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The list of English translations from medieval sources: C provides an overview of notable medieval documents—historical, scientific, ecclesiastical and literature—that have been translated into English. This includes the original author, translator(s) and the translated document. Translations are from Old and Middle English, Old Irish, Scottish Gaelic, Cornish, Old French, Old Norse, Latin, Arabic, Greek, Persian, Syriac, Ethiopic, Coptic, Armenian, and Hebrew, and most works cited are generally available in the University of Michigan's HathiTrust digital library and OCLC's WorldCat. Anonymous works are presented by topic.

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  • The list of English translations from medieval sources: C provides an overview of notable medieval documents—historical, scientific, ecclesiastical and literature—that have been translated into English. This includes the original author, translator(s) and the translated document. Translations are from Old and Middle English, Old Irish, Scottish Gaelic, Cornish, Old French, Old Norse, Latin, Arabic, Greek, Persian, Syriac, Ethiopic, Coptic, Armenian, and Hebrew, and most works cited are generally available in the University of Michigan's HathiTrust digital library and OCLC's WorldCat. Anonymous works are presented by topic. (en)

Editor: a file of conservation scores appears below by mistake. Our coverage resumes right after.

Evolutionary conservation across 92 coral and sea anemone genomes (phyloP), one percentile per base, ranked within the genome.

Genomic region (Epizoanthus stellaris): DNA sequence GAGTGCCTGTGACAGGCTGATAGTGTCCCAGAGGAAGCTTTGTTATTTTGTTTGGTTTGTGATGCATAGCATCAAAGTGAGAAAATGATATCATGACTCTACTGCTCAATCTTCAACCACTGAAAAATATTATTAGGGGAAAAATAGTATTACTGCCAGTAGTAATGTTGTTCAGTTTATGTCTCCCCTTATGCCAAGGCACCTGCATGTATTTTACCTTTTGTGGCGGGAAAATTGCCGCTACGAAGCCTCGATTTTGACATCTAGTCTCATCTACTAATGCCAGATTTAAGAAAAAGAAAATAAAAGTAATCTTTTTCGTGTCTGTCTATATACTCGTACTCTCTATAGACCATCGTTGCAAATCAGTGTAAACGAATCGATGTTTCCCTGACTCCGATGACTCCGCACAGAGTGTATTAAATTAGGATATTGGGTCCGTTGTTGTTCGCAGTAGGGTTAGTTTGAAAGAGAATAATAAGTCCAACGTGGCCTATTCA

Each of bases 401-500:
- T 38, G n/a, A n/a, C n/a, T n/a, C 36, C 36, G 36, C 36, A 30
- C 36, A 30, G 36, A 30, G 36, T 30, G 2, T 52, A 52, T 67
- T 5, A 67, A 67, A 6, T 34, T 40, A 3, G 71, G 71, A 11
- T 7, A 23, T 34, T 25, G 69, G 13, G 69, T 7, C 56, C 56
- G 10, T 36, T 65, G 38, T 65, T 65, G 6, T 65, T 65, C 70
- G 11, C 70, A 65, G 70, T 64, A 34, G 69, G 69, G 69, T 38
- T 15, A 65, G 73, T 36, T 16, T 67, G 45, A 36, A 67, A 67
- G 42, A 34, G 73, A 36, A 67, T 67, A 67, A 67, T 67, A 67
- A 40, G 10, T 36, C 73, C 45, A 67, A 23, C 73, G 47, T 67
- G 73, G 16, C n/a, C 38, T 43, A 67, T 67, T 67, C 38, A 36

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  • The first known writer on chess was Jacobus de Cessolis, whose main object..was to teach morals rather than chess. He was a Dominican friar, and his treatise...was written before the year 1200. [I]n the year 1474 Caxton, under the title of The Game and Playe of Chesse, printed an English translation. In 1490 we have the Göttinger Handschrift, a work containing nine different openings and fifty problems. The author of this manuscript is not known. Then comes Vicent, a Spanish writer, whose book bears date 1495. Only the title-page has been preserved, the rest of the work having been lost in the first Carlist war. Of Lucena, another Spanish author who wrote in or about 1497, [h]is treatise, Repeticion des Amores y Arte de Axedres, comprises various practical chess matters... (en)
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  • The list of English translations from medieval sources: C provides an overview of notable medieval documents—historical, scientific, ecclesiastical and literature—that have been translated into English. This includes the original author, translator(s) and the translated document. Translations are from Old and Middle English, Old Irish, Scottish Gaelic, Cornish, Old French, Old Norse, Latin, Arabic, Greek, Persian, Syriac, Ethiopic, Coptic, Armenian, and Hebrew, and most works cited are generally available in the University of Michigan's HathiTrust digital library and OCLC's WorldCat. Anonymous works are presented by topic. (en)
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  • List of English translations from medieval sources: C (en)
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